To investigate the LD structure of the TCF4 region, we extracted the genotype of 97 Han Chinese (CHB) subjects and 85 Caucasian (CEU) subjects from the 1000 Genomes Project.37 Specifically, the genotype of 14 polymorphic SNPs in the original report and SNP rs613872 were extracted.23 Haplotype analyses were performed using haplotype analysis software Haploview38 (Broad Institute, Cambridge, MA, USA) and haplo.stats.39 
Results
The demographic information of the subjects was previously described.23 Specifically there were more females in cases than in controls (79% vs. 58%, P = 7.0 × 10−3), but there was no age difference between the two groups (Table 1). The dichotomized CTG18.1 trinucleotide repeat polymorphism was in HWE in both cases and controls (P > 5.0 × 10−2). It was associated with FECD (P = 4.7 × 10−14) with the odds ratio (OR) of each copy of the expanded allele estimated to be 66.5 (95% CI: 12.6–350.1). 
Table 1
 
Demographic Information and TCF4 CTG18.1 Genotype Distribution* in Chinese FECD Cases and Controls
Table 1
 
Demographic Information and TCF4 CTG18.1 Genotype Distribution* in Chinese FECD Cases and Controls
Characteristic Cases, n = 57 Controls, n = 121 P Value
Men/women 12/45 51/70 7.0 × 10−3
Age ± SD, y 67.4 ± 9.9 65.1 ± 7.2 1.4 × 10−1
CTG18.1*
 XX 3 0 4.7 × 10−14
 SX 22 2
 SS 32 119
Of the 18 previously genotyped TCF4 SNPs, four were monomorphic, including rs613872. Of the remaining 14 SNPs and the CTG18.1 polymorphism, five showed nominal association with FECD (P < 5.0 × 10−2), and the CTG18.1 polymorphism had the most significant signal (P = 4.7 × 10−14). However, conditional on the CTG18.1 polymorphism, none of the SNPs showed association with FECD (Table 2). 
Table 2
 
Association of TCF4 Polymorphisms With FECD in a Chinese Population
Table 2
 
Association of TCF4 Polymorphisms With FECD in a Chinese Population
Polymorphism Position* P Value P Value
rs1348047 53050058 3.6 × 10−3 2.3 × 10−1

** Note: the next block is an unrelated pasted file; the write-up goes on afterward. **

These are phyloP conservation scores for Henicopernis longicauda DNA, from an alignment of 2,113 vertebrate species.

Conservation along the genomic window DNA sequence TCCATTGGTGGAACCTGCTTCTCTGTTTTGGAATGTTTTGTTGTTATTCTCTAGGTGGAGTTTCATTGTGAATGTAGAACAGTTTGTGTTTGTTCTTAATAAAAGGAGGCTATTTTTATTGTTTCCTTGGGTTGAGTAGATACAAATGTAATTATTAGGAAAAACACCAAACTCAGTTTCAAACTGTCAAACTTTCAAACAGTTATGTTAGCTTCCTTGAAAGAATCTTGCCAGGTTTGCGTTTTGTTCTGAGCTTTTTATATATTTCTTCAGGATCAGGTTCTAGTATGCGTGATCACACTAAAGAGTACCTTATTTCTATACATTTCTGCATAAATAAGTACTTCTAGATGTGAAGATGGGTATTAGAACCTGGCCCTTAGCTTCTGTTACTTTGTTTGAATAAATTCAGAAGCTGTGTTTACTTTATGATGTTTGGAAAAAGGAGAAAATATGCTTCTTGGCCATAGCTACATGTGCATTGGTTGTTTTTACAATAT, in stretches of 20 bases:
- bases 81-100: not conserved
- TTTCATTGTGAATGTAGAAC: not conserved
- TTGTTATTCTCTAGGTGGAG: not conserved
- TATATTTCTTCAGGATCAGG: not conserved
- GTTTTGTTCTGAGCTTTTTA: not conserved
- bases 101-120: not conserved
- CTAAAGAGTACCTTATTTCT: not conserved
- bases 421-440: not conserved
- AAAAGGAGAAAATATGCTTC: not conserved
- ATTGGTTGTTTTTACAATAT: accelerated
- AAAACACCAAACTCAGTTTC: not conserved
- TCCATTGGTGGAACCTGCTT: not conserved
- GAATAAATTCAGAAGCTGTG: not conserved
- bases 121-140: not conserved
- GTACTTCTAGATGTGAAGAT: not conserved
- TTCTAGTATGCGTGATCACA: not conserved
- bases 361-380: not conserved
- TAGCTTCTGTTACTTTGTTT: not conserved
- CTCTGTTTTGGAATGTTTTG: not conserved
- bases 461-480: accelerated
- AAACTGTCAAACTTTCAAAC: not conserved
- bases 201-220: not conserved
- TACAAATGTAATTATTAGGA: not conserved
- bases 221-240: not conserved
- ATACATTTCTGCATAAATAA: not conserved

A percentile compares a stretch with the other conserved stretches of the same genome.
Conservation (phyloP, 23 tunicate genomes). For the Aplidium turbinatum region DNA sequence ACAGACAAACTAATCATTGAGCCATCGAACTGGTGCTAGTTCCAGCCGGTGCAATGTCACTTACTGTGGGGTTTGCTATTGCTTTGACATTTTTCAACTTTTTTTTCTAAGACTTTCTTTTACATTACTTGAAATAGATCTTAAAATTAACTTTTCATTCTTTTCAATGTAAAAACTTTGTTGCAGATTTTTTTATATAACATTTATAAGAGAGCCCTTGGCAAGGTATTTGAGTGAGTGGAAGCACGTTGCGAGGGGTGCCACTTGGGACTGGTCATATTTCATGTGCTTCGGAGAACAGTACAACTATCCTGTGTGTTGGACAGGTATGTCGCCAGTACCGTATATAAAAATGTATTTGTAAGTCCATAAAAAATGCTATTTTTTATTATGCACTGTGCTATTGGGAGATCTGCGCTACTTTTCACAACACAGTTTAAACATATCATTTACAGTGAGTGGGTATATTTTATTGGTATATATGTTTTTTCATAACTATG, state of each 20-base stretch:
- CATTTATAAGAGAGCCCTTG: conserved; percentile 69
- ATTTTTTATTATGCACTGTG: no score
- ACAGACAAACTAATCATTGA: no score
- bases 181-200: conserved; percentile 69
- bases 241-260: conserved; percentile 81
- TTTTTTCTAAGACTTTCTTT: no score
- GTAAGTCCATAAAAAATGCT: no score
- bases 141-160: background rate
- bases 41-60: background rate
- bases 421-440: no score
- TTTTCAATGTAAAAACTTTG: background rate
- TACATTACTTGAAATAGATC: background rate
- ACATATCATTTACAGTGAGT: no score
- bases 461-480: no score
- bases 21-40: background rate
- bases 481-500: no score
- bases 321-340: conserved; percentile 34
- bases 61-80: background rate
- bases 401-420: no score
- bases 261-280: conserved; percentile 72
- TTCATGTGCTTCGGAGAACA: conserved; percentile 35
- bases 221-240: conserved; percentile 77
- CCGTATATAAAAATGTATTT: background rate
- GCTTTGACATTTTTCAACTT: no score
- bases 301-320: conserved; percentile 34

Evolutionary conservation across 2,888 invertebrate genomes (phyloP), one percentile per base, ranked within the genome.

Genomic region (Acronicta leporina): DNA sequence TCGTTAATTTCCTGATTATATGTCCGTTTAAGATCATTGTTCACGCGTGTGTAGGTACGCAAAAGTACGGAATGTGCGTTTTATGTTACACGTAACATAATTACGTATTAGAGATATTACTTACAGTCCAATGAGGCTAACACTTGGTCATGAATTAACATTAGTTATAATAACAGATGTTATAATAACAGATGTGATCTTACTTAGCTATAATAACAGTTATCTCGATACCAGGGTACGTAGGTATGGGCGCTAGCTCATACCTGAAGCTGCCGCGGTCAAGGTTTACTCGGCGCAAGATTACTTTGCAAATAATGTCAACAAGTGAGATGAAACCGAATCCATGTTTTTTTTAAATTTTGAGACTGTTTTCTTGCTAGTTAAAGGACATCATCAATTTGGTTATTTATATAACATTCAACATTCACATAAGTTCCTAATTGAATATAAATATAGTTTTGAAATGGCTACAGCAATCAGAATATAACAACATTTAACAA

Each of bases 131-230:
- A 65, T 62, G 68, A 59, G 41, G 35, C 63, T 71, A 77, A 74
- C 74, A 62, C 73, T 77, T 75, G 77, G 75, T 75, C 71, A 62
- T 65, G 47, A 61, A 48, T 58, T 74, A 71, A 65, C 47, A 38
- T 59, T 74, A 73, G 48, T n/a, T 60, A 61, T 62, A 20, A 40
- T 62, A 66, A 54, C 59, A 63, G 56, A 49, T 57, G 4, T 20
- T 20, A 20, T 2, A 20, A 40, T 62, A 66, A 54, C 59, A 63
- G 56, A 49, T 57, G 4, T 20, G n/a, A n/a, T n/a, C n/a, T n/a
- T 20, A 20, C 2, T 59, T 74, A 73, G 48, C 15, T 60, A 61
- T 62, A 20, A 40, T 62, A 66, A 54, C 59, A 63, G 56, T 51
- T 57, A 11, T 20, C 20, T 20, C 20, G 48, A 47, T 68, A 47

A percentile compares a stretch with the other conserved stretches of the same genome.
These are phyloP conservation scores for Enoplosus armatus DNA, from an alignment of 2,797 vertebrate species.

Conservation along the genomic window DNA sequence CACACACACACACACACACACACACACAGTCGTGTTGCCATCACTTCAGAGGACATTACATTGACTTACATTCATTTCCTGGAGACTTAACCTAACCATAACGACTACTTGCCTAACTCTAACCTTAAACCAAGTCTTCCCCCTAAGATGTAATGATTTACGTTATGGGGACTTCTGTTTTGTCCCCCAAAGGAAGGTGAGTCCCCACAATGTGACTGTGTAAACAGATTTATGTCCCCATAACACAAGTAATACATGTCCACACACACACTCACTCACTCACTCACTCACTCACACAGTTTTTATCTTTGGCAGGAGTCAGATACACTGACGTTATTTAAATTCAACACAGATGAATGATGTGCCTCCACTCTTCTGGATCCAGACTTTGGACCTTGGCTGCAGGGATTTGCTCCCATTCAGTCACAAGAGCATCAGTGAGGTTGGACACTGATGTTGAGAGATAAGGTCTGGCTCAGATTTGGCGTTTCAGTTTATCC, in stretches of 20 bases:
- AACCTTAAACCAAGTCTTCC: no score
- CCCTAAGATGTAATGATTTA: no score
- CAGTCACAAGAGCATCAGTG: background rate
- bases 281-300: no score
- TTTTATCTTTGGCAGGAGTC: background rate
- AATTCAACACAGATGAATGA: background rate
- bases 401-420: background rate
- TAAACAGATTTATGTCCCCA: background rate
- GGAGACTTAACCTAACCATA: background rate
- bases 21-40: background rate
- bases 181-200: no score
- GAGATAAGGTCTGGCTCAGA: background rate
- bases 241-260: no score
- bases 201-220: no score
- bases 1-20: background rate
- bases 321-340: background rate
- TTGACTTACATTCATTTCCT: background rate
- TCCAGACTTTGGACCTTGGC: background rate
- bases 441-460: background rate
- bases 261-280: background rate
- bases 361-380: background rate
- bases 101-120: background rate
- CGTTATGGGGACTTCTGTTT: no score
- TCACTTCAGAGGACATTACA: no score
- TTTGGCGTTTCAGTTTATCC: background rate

rs2919450 53084545 4.5 × 10−1 6.6 × 10−1
rs17089826 53126993 2.8 × 10−1 7.9 × 10−1
rs7233312 53143573 1.3 × 10−1 8.8 × 10−1
rs2123389 53201972 3.5 × 10−1 8.5 × 10−1
rs1452787 53207207 3.8 × 10−3 3.2 × 10−1
rs1319637 53207325 1.4 × 10−1 5.2 × 10−1
rs17089887 53208256 1.4 × 10−4 1.9 × 10−1
rs2123392 53214865 3.0 × 10−3 3.0 × 10−1
CTG18.1 53253385 4.7 × 10−14
rs17089925 53400834 2.2 × 10−4 2.1 × 10−1
rs1477440 53696010 2.1 × 10−1 3.1 × 10−1
rs2286812 53717464 6.1 × 10−1 9.9 × 10−1
rs1945737 53744545 9.9 × 10−1 5.0 × 10−1
rs7235583 53747212 6.8 × 10−1 4.1 × 10−1
Allele frequencies of 16 TCF4 polymorphisms in the four populations are shown in Supplementary Table S1. According to the LD heat maps (Fig.), there was a haplotype block spanning variants rs1452787, rs1319637, rs17089887, rs2123392, CTG18.1, and rs17089925 in all four populations. Among the six variants, rs1319637 was rare in cases (minor allele frequency [MAF] < 0.035) and it was not associated with FECD by the single-variant test (P = 1.4 × 10−1), whereas the other five were common and significantly associated with FECD. Thus, we further performed haplotype-based association analysis based on these five variants (Table 3). There were five common haplotypes with frequencies greater than 0.01 in either cases or controls. The haplotype A-C-T-S-T was most common in both cases (frequency = 0.394) and controls (frequency = 0.387), and was treated as the baseline. The only haplotype associated with FECD was A-C-T-X-T (P = 2.1 × 10−5) with frequencies of 0.211 and 0.009 in cases and controls, respectively. Note that it was the only common haplotype harboring the expanded CTG18.1 allele, and it was different from the baseline haplotype only at the CTG18.1 locus. A global test resulted in a P value of 1.5 × 10−9